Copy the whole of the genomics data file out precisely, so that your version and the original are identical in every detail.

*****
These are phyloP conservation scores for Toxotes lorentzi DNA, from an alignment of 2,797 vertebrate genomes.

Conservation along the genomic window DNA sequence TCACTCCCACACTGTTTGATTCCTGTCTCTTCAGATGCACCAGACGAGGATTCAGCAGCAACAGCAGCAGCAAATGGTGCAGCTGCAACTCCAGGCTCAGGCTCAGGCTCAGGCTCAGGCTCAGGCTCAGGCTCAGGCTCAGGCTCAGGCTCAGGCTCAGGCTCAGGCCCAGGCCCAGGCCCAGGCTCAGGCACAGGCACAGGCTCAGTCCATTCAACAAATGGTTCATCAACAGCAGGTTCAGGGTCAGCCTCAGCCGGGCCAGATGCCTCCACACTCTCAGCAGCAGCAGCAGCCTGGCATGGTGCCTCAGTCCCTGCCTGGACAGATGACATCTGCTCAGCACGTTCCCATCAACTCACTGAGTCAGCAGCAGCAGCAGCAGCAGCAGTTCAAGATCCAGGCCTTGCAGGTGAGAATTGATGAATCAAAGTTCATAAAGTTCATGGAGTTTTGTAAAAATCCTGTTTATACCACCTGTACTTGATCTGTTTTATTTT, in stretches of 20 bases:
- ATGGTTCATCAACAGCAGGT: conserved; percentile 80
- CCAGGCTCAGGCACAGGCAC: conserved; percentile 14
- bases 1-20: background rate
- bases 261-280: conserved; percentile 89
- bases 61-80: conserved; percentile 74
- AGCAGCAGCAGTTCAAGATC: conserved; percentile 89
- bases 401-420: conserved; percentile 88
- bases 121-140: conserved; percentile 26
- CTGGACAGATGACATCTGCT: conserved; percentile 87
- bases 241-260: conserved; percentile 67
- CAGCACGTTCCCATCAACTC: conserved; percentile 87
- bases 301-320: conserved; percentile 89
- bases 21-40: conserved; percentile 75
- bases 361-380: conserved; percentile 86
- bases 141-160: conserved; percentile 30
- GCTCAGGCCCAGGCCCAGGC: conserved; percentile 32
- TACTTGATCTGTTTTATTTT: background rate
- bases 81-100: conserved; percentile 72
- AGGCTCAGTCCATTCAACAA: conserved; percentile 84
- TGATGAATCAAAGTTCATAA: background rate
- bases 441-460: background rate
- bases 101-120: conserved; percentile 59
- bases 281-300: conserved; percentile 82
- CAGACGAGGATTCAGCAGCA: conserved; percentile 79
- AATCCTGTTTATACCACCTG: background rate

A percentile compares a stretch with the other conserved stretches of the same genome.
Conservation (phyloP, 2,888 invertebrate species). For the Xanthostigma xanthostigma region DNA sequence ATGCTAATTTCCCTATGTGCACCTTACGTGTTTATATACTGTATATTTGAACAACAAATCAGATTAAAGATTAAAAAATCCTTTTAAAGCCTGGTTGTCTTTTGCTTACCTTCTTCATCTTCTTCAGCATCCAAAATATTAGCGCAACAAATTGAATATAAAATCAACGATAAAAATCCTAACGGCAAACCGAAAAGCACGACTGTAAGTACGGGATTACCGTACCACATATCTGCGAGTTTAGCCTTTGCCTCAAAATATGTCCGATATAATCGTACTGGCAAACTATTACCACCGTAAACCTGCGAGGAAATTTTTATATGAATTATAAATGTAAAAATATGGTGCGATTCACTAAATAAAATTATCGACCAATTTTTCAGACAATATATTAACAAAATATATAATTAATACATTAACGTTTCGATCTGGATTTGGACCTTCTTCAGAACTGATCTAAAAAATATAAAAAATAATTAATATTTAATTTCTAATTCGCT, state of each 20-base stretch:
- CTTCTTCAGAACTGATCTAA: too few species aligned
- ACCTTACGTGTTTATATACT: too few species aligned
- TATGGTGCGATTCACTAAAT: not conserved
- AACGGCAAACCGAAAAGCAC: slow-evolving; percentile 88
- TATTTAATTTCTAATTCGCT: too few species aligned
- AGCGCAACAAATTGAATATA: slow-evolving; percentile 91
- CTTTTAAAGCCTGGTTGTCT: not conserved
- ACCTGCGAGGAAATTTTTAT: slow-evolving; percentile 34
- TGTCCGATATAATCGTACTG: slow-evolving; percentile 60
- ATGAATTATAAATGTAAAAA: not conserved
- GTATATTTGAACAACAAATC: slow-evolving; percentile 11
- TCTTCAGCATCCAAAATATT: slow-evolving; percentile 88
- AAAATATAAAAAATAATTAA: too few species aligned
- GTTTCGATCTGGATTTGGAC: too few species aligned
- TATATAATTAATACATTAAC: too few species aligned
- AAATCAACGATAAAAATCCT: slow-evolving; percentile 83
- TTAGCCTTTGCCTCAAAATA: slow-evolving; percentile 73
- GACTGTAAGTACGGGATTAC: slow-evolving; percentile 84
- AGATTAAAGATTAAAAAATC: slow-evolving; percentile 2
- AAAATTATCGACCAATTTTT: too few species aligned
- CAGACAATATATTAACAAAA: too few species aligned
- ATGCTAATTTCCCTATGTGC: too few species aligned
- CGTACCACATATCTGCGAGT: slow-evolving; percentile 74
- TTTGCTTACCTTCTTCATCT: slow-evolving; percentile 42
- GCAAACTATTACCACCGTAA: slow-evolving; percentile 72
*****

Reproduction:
These are phyloP conservation scores for Toxotes lorentzi DNA, from an alignment of 2,797 vertebrate genomes.

Conservation along the genomic window DNA sequence TCACTCCCACACTGTTTGATTCCTGTCTCTTCAGATGCACCAGACGAGGATTCAGCAGCAACAGCAGCAGCAAATGGTGCAGCTGCAACTCCAGGCTCAGGCTCAGGCTCAGGCTCAGGCTCAGGCTCAGGCTCAGGCTCAGGCTCAGGCTCAGGCTCAGGCTCAGGCCCAGGCCCAGGCCCAGGCTCAGGCACAGGCACAGGCTCAGTCCATTCAACAAATGGTTCATCAACAGCAGGTTCAGGGTCAGCCTCAGCCGGGCCAGATGCCTCCACACTCTCAGCAGCAGCAGCAGCCTGGCATGGTGCCTCAGTCCCTGCCTGGACAGATGACATCTGCTCAGCACGTTCCCATCAACTCACTGAGTCAGCAGCAGCAGCAGCAGCAGCAGTTCAAGATCCAGGCCTTGCAGGTGAGAATTGATGAATCAAAGTTCATAAAGTTCATGGAGTTTTGTAAAAATCCTGTTTATACCACCTGTACTTGATCTGTTTTATTTT, in stretches of 20 bases:
- ATGGTTCATCAACAGCAGGT: conserved; percentile 80
- CCAGGCTCAGGCACAGGCAC: conserved; percentile 14
- bases 1-20: background rate
- bases 261-280: conserved; percentile 89
- bases 61-80: conserved; percentile 74
- AGCAGCAGCAGTTCAAGATC: conserved; percentile 89
- bases 401-420: conserved; percentile 88
- bases 121-140: conserved; percentile 26
- CTGGACAGATGACATCTGCT: conserved; percentile 87
- bases 241-260: conserved; percentile 67
- CAGCACGTTCCCATCAACTC: conserved; percentile 87
- bases 301-320: conserved; percentile 89
- bases 21-40: conserved; percentile 75
- bases 361-380: conserved; percentile 86
- bases 141-160: conserved; percentile 30
- GCTCAGGCCCAGGCCCAGGC: conserved; percentile 32
- TACTTGATCTGTTTTATTTT: background rate
- bases 81-100: conserved; percentile 72
- AGGCTCAGTCCATTCAACAA: conserved; percentile 84
- TGATGAATCAAAGTTCATAA: background rate
- bases 441-460: background rate
- bases 101-120: conserved; percentile 59
- bases 281-300: conserved; percentile 82
- CAGACGAGGATTCAGCAGCA: conserved; percentile 79
- AATCCTGTTTATACCACCTG: background rate

A percentile compares a stretch with the other conserved stretches of the same genome.
Conservation (phyloP, 2,888 invertebrate species). For the Xanthostigma xanthostigma region DNA sequence ATGCTAATTTCCCTATGTGCACCTTACGTGTTTATATACTGTATATTTGAACAACAAATCAGATTAAAGATTAAAAAATCCTTTTAAAGCCTGGTTGTCTTTTGCTTACCTTCTTCATCTTCTTCAGCATCCAAAATATTAGCGCAACAAATTGAATATAAAATCAACGATAAAAATCCTAACGGCAAACCGAAAAGCACGACTGTAAGTACGGGATTACCGTACCACATATCTGCGAGTTTAGCCTTTGCCTCAAAATATGTCCGATATAATCGTACTGGCAAACTATTACCACCGTAAACCTGCGAGGAAATTTTTATATGAATTATAAATGTAAAAATATGGTGCGATTCACTAAATAAAATTATCGACCAATTTTTCAGACAATATATTAACAAAATATATAATTAATACATTAACGTTTCGATCTGGATTTGGACCTTCTTCAGAACTGATCTAAAAAATATAAAAAATAATTAATATTTAATTTCTAATTCGCT, state of each 20-base stretch:
- CTTCTTCAGAACTGATCTAA: too few species aligned
- ACCTTACGTGTTTATATACT: too few species aligned
- TATGGTGCGATTCACTAAAT: not conserved
- AACGGCAAACCGAAAAGCAC: slow-evolving; percentile 88
- TATTTAATTTCTAATTCGCT: too few species aligned
- AGCGCAACAAATTGAATATA: slow-evolving; percentile 91
- CTTTTAAAGCCTGGTTGTCT: not conserved
- ACCTGCGAGGAAATTTTTAT: slow-evolving; percentile 34
- TGTCCGATATAATCGTACTG: slow-evolving; percentile 60
- ATGAATTATAAATGTAAAAA: not conserved
- GTATATTTGAACAACAAATC: slow-evolving; percentile 11
- TCTTCAGCATCCAAAATATT: slow-evolving; percentile 88
- AAAATATAAAAAATAATTAA: too few species aligned
- GTTTCGATCTGGATTTGGAC: too few species aligned
- TATATAATTAATACATTAAC: too few species aligned
- AAATCAACGATAAAAATCCT: slow-evolving; percentile 83
- TTAGCCTTTGCCTCAAAATA: slow-evolving; percentile 73
- GACTGTAAGTACGGGATTAC: slow-evolving; percentile 84
- AGATTAAAGATTAAAAAATC: slow-evolving; percentile 2
- AAAATTATCGACCAATTTTT: too few species aligned
- CAGACAATATATTAACAAAA: too few species aligned
- ATGCTAATTTCCCTATGTGC: too few species aligned
- CGTACCACATATCTGCGAGT: slow-evolving; percentile 74
- TTTGCTTACCTTCTTCATCT: slow-evolving; percentile 42
- GCAAACTATTACCACCGTAA: slow-evolving; percentile 72